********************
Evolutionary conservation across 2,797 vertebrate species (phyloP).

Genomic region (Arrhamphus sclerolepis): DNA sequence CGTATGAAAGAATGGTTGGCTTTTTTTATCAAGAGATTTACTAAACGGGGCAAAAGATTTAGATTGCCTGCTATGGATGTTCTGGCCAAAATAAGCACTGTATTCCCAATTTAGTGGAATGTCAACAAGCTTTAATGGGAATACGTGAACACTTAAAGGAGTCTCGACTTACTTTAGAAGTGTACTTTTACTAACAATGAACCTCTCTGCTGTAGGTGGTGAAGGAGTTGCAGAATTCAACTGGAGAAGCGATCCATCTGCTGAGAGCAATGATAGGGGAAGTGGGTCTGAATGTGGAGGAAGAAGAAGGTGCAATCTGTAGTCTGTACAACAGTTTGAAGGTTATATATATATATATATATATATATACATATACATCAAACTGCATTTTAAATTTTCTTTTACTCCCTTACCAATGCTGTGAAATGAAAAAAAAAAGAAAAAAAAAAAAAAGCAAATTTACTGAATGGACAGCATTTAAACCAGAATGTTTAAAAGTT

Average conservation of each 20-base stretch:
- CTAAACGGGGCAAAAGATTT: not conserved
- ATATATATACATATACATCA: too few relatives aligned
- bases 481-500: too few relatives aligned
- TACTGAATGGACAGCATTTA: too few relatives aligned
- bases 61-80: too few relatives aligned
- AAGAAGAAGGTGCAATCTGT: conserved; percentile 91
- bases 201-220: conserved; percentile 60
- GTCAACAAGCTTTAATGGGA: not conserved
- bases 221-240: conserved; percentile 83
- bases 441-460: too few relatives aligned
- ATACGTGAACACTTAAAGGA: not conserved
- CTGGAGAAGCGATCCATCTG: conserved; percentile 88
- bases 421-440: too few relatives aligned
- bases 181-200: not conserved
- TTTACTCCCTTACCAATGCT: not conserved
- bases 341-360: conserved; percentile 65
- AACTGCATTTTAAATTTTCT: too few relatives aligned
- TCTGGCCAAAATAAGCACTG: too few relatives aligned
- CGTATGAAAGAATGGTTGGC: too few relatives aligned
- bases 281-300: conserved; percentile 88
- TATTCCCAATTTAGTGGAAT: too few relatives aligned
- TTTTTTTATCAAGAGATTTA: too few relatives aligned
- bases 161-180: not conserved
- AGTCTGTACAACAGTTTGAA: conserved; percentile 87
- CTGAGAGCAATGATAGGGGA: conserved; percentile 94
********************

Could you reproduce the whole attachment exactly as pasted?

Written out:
Evolutionary conservation across 2,797 vertebrate species (phyloP).

Genomic region (Arrhamphus sclerolepis): DNA sequence CGTATGAAAGAATGGTTGGCTTTTTTTATCAAGAGATTTACTAAACGGGGCAAAAGATTTAGATTGCCTGCTATGGATGTTCTGGCCAAAATAAGCACTGTATTCCCAATTTAGTGGAATGTCAACAAGCTTTAATGGGAATACGTGAACACTTAAAGGAGTCTCGACTTACTTTAGAAGTGTACTTTTACTAACAATGAACCTCTCTGCTGTAGGTGGTGAAGGAGTTGCAGAATTCAACTGGAGAAGCGATCCATCTGCTGAGAGCAATGATAGGGGAAGTGGGTCTGAATGTGGAGGAAGAAGAAGGTGCAATCTGTAGTCTGTACAACAGTTTGAAGGTTATATATATATATATATATATATATACATATACATCAAACTGCATTTTAAATTTTCTTTTACTCCCTTACCAATGCTGTGAAATGAAAAAAAAAAGAAAAAAAAAAAAAAGCAAATTTACTGAATGGACAGCATTTAAACCAGAATGTTTAAAAGTT

Average conservation of each 20-base stretch:
- CTAAACGGGGCAAAAGATTT: not conserved
- ATATATATACATATACATCA: too few relatives aligned
- bases 481-500: too few relatives aligned
- TACTGAATGGACAGCATTTA: too few relatives aligned
- bases 61-80: too few relatives aligned
- AAGAAGAAGGTGCAATCTGT: conserved; percentile 91
- bases 201-220: conserved; percentile 60
- GTCAACAAGCTTTAATGGGA: not conserved
- bases 221-240: conserved; percentile 83
- bases 441-460: too few relatives aligned
- ATACGTGAACACTTAAAGGA: not conserved
- CTGGAGAAGCGATCCATCTG: conserved; percentile 88
- bases 421-440: too few relatives aligned
- bases 181-200: not conserved
- TTTACTCCCTTACCAATGCT: not conserved
- bases 341-360: conserved; percentile 65
- AACTGCATTTTAAATTTTCT: too few relatives aligned
- TCTGGCCAAAATAAGCACTG: too few relatives aligned
- CGTATGAAAGAATGGTTGGC: too few relatives aligned
- bases 281-300: conserved; percentile 88
- TATTCCCAATTTAGTGGAAT: too few relatives aligned
- TTTTTTTATCAAGAGATTTA: too few relatives aligned
- bases 161-180: not conserved
- AGTCTGTACAACAGTTTGAA: conserved; percentile 87
- CTGAGAGCAATGATAGGGGA: conserved; percentile 94